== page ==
Ready to stop worrying about money?

Bonus: One Gift From Santa

By following the four-gift rule and sticking to one present from Santa, the meaning of giving goes a little further instead of letting Santa get all the credit.
The four-gift rule is super simple. It even rhymes, so it’s easy to remember.
Get the Penny Hoarder Daily
Without being overwhelmed with a plethora of presents, the kids will be able to really focus their attention on the gifts they receive. The magic of Christmas will remain intact — without the extra financial stress. <!–

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Dow Jones vs. Nasdaq vs. S&P 500 – What Are the Differences?

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Wondering how “the market” did today?

When American investors refer to “the market” or “the stock market,” they’re usually referring to one of the three major U.S. stock exchanges: the Dow Jones, the Nasdaq, and the S&P 500. Or all three. 

But these indexes represent different stocks and market segments, so you should understand the differences before investing in stocks. 

The Dow Jones Industrial Average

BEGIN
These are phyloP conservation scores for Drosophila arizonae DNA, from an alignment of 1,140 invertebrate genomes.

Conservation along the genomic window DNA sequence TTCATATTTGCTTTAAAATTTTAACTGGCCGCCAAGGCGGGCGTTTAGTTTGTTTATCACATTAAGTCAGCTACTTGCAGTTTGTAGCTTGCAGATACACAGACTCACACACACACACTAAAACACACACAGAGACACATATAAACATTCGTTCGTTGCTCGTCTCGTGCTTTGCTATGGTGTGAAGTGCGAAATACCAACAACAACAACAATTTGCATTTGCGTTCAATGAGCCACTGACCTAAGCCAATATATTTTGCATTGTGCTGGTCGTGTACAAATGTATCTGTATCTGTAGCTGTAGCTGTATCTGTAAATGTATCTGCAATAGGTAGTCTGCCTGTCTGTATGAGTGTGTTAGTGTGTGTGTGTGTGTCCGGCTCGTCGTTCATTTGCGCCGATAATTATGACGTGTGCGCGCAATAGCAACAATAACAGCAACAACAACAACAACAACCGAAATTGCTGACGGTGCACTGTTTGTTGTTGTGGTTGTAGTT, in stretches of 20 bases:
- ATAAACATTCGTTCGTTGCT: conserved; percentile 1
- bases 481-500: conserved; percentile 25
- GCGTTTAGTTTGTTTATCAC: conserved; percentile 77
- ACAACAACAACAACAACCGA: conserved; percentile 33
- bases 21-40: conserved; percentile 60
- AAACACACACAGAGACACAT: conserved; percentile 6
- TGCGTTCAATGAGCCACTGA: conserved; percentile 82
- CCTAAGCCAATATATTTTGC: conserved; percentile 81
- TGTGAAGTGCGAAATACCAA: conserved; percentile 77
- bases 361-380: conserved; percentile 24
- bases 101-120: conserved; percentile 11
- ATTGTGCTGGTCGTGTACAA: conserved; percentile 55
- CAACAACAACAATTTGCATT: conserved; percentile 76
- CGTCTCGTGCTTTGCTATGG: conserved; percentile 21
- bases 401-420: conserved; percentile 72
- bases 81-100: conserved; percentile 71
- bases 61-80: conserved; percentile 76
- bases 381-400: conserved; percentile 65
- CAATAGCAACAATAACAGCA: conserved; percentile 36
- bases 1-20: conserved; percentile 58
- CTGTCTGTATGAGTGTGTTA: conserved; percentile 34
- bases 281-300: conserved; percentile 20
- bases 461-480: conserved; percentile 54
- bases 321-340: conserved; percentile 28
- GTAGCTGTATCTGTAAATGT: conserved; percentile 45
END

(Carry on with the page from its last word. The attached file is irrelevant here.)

The oldest U.S. stock exchange, the Dow Jones Industrial Average — or the DJIA, Dow, or Dow Jones for short — began in 1896 as a way to track the 12 largest industrial companies of the era. 

Today the Dow includes 30 blue-chip companies ranging from Microsoft to Coca Cola to Disney, and the index features all industries except for utilities and transportation. These market sectors have their own separate Dow Jones indexes. 

The DJIA doesn’t swap in or out companies often, and the criteria remains vague. Aside from being some of the largest companies in the country, the companies are expected to be leaders in their industry. A committee meets periodically to vote on keeping or replacing members of the index.